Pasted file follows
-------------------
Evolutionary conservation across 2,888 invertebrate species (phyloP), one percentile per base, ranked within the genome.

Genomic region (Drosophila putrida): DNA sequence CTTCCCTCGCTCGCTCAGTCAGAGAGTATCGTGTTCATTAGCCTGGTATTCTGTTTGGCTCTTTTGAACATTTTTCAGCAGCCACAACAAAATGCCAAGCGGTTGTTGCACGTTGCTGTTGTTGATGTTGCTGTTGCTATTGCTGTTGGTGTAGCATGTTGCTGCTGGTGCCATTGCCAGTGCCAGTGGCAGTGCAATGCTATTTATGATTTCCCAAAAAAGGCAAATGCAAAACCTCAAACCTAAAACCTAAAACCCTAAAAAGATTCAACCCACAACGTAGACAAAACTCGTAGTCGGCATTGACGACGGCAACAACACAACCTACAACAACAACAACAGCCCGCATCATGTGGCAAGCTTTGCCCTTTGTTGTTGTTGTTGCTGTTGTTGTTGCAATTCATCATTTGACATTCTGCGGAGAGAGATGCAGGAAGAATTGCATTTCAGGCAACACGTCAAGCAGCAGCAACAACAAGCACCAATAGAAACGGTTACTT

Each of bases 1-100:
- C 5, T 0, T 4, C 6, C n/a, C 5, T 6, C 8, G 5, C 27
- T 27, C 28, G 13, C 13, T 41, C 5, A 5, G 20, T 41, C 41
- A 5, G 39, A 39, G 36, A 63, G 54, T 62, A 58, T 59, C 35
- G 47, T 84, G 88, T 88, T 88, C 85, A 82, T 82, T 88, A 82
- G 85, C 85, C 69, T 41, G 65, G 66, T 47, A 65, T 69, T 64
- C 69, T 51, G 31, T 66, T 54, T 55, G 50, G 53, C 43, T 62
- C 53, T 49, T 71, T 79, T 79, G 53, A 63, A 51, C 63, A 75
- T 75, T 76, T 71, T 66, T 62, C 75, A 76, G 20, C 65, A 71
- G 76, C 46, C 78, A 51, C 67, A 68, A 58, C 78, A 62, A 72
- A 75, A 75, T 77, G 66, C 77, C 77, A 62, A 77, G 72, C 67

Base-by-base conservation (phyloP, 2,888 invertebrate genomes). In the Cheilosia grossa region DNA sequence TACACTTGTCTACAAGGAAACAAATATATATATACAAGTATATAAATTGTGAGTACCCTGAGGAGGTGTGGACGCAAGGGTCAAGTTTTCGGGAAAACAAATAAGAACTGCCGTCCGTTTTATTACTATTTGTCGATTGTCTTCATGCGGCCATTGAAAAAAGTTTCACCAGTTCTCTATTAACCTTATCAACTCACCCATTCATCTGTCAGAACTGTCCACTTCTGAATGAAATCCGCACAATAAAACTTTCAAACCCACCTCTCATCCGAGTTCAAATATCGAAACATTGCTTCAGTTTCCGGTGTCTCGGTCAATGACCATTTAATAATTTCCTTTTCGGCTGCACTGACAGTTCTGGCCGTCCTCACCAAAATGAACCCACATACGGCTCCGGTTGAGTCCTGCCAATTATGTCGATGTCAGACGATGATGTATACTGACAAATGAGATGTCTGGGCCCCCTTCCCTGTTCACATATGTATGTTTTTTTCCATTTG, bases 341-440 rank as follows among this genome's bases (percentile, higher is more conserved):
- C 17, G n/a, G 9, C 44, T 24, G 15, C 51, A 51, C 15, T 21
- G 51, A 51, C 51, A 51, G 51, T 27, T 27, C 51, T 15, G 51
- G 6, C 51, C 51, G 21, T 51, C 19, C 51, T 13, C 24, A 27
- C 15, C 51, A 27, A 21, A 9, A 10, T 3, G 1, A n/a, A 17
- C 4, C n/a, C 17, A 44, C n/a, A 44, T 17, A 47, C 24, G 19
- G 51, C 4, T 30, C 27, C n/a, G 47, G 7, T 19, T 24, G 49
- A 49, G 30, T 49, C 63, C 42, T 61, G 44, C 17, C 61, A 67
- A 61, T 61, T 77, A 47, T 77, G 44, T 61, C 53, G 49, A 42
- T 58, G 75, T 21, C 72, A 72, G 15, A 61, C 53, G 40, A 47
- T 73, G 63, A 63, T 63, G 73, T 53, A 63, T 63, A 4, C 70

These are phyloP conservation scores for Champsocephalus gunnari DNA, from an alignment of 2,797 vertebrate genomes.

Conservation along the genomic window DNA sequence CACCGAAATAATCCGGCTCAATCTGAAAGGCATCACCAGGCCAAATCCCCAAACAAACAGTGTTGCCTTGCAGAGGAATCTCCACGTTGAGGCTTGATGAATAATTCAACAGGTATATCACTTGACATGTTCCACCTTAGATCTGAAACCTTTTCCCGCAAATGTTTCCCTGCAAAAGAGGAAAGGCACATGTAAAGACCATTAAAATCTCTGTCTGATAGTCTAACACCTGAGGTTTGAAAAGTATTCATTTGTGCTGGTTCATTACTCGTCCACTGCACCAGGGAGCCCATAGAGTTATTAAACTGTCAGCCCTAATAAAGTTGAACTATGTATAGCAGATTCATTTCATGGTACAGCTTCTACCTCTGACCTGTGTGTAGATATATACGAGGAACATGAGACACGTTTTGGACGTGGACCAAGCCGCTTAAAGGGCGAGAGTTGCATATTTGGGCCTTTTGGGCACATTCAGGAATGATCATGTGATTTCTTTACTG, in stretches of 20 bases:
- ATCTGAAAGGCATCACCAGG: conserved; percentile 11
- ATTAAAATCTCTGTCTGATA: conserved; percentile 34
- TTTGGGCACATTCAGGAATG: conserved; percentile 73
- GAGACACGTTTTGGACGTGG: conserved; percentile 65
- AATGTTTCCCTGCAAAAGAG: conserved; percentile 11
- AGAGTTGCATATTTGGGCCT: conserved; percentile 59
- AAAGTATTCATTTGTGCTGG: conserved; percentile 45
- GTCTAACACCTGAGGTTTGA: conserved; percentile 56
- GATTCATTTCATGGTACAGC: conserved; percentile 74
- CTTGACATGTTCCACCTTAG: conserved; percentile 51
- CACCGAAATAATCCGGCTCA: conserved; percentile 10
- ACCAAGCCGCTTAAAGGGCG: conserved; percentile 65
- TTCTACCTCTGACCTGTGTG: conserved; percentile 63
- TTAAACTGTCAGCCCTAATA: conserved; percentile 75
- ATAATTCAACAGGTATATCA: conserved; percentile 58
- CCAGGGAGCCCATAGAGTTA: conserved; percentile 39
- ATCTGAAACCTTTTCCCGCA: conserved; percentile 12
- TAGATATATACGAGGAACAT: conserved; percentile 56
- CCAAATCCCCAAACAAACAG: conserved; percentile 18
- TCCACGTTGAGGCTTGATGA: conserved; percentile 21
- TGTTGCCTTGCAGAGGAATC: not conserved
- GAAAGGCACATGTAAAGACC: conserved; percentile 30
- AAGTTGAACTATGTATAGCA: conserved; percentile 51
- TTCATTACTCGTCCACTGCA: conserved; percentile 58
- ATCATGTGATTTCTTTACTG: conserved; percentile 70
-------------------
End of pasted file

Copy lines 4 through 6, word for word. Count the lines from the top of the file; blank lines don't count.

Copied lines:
- C 5, T 0, T 4, C 6, C n/a, C 5, T 6, C 8, G 5, C 27
- T 27, C 28, G 13, C 13, T 41, C 5, A 5, G 20, T 41, C 41
- A 5, G 39, A 39, G 36, A 63, G 54, T 62, A 58, T 59, C 35